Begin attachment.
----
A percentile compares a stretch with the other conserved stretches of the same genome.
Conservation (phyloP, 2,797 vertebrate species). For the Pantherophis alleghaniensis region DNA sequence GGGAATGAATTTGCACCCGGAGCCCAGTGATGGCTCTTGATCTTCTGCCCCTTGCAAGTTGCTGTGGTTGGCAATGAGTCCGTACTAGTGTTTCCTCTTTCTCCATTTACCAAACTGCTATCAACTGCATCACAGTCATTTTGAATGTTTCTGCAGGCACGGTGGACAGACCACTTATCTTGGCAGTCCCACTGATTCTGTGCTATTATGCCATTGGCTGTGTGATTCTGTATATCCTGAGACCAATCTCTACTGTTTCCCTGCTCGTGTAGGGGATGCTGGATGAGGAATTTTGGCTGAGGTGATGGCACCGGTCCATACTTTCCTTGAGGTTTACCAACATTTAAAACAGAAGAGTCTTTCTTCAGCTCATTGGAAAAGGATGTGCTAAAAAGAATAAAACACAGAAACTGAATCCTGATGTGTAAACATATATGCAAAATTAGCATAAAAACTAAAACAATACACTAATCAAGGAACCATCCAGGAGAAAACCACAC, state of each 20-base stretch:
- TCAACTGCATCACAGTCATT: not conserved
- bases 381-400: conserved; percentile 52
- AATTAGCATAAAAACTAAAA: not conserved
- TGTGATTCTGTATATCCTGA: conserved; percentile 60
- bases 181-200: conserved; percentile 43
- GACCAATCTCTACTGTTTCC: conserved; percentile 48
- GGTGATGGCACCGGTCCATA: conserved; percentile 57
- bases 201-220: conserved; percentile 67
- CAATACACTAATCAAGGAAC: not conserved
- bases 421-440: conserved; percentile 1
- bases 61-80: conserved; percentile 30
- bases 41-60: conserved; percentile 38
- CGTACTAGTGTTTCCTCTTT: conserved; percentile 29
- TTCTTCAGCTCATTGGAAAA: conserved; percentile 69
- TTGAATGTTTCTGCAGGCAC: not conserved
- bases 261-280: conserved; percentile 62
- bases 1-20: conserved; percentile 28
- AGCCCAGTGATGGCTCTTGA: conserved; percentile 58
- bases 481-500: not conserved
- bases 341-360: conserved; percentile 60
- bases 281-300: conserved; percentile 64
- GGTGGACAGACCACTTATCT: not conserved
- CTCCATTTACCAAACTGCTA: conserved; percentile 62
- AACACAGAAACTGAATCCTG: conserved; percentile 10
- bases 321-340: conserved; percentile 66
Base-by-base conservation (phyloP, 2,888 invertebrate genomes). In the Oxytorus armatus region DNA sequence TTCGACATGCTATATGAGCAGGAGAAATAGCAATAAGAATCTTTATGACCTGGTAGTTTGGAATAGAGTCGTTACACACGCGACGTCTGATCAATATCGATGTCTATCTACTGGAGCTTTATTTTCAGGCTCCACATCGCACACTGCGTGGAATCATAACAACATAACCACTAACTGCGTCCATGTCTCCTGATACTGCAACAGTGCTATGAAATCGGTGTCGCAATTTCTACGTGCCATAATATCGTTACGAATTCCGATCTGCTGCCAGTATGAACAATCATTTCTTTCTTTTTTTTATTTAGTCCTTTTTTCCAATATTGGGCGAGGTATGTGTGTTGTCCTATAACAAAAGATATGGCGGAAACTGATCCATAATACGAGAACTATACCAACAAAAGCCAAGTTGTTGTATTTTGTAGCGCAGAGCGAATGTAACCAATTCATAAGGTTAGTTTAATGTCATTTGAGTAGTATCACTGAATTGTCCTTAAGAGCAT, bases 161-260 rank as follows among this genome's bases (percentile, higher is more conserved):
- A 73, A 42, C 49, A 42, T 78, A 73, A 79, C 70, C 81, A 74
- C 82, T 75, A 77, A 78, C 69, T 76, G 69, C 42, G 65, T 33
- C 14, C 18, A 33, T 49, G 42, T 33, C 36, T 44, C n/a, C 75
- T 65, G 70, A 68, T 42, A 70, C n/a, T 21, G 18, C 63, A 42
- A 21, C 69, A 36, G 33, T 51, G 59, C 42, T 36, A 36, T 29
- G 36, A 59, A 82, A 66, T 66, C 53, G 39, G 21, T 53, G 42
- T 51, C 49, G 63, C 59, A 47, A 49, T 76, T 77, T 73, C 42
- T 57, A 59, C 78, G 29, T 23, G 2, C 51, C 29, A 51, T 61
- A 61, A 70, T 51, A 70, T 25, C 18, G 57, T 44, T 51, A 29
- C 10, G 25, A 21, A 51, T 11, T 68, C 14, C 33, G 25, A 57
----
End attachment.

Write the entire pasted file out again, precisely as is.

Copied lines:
A percentile compares a stretch with the other conserved stretches of the same genome.
Conservation (phyloP, 2,797 vertebrate species). For the Pantherophis alleghaniensis region DNA sequence GGGAATGAATTTGCACCCGGAGCCCAGTGATGGCTCTTGATCTTCTGCCCCTTGCAAGTTGCTGTGGTTGGCAATGAGTCCGTACTAGTGTTTCCTCTTTCTCCATTTACCAAACTGCTATCAACTGCATCACAGTCATTTTGAATGTTTCTGCAGGCACGGTGGACAGACCACTTATCTTGGCAGTCCCACTGATTCTGTGCTATTATGCCATTGGCTGTGTGATTCTGTATATCCTGAGACCAATCTCTACTGTTTCCCTGCTCGTGTAGGGGATGCTGGATGAGGAATTTTGGCTGAGGTGATGGCACCGGTCCATACTTTCCTTGAGGTTTACCAACATTTAAAACAGAAGAGTCTTTCTTCAGCTCATTGGAAAAGGATGTGCTAAAAAGAATAAAACACAGAAACTGAATCCTGATGTGTAAACATATATGCAAAATTAGCATAAAAACTAAAACAATACACTAATCAAGGAACCATCCAGGAGAAAACCACAC, state of each 20-base stretch:
- TCAACTGCATCACAGTCATT: not conserved
- bases 381-400: conserved; percentile 52
- AATTAGCATAAAAACTAAAA: not conserved
- TGTGATTCTGTATATCCTGA: conserved; percentile 60
- bases 181-200: conserved; percentile 43
- GACCAATCTCTACTGTTTCC: conserved; percentile 48
- GGTGATGGCACCGGTCCATA: conserved; percentile 57
- bases 201-220: conserved; percentile 67
- CAATACACTAATCAAGGAAC: not conserved
- bases 421-440: conserved; percentile 1
- bases 61-80: conserved; percentile 30
- bases 41-60: conserved; percentile 38
- CGTACTAGTGTTTCCTCTTT: conserved; percentile 29
- TTCTTCAGCTCATTGGAAAA: conserved; percentile 69
- TTGAATGTTTCTGCAGGCAC: not conserved
- bases 261-280: conserved; percentile 62
- bases 1-20: conserved; percentile 28
- AGCCCAGTGATGGCTCTTGA: conserved; percentile 58
- bases 481-500: not conserved
- bases 341-360: conserved; percentile 60
- bases 281-300: conserved; percentile 64
- GGTGGACAGACCACTTATCT: not conserved
- CTCCATTTACCAAACTGCTA: conserved; percentile 62
- AACACAGAAACTGAATCCTG: conserved; percentile 10
- bases 321-340: conserved; percentile 66
Base-by-base conservation (phyloP, 2,888 invertebrate genomes). In the Oxytorus armatus region DNA sequence TTCGACATGCTATATGAGCAGGAGAAATAGCAATAAGAATCTTTATGACCTGGTAGTTTGGAATAGAGTCGTTACACACGCGACGTCTGATCAATATCGATGTCTATCTACTGGAGCTTTATTTTCAGGCTCCACATCGCACACTGCGTGGAATCATAACAACATAACCACTAACTGCGTCCATGTCTCCTGATACTGCAACAGTGCTATGAAATCGGTGTCGCAATTTCTACGTGCCATAATATCGTTACGAATTCCGATCTGCTGCCAGTATGAACAATCATTTCTTTCTTTTTTTTATTTAGTCCTTTTTTCCAATATTGGGCGAGGTATGTGTGTTGTCCTATAACAAAAGATATGGCGGAAACTGATCCATAATACGAGAACTATACCAACAAAAGCCAAGTTGTTGTATTTTGTAGCGCAGAGCGAATGTAACCAATTCATAAGGTTAGTTTAATGTCATTTGAGTAGTATCACTGAATTGTCCTTAAGAGCAT, bases 161-260 rank as follows among this genome's bases (percentile, higher is more conserved):
- A 73, A 42, C 49, A 42, T 78, A 73, A 79, C 70, C 81, A 74
- C 82, T 75, A 77, A 78, C 69, T 76, G 69, C 42, G 65, T 33
- C 14, C 18, A 33, T 49, G 42, T 33, C 36, T 44, C n/a, C 75
- T 65, G 70, A 68, T 42, A 70, C n/a, T 21, G 18, C 63, A 42
- A 21, C 69, A 36, G 33, T 51, G 59, C 42, T 36, A 36, T 29
- G 36, A 59, A 82, A 66, T 66, C 53, G 39, G 21, T 53, G 42
- T 51, C 49, G 63, C 59, A 47, A 49, T 76, T 77, T 73, C 42
- T 57, A 59, C 78, G 29, T 23, G 2, C 51, C 29, A 51, T 61
- A 61, A 70, T 51, A 70, T 25, C 18, G 57, T 44, T 51, A 29
- C 10, G 25, A 21, A 51, T 11, T 68, C 14, C 33, G 25, A 57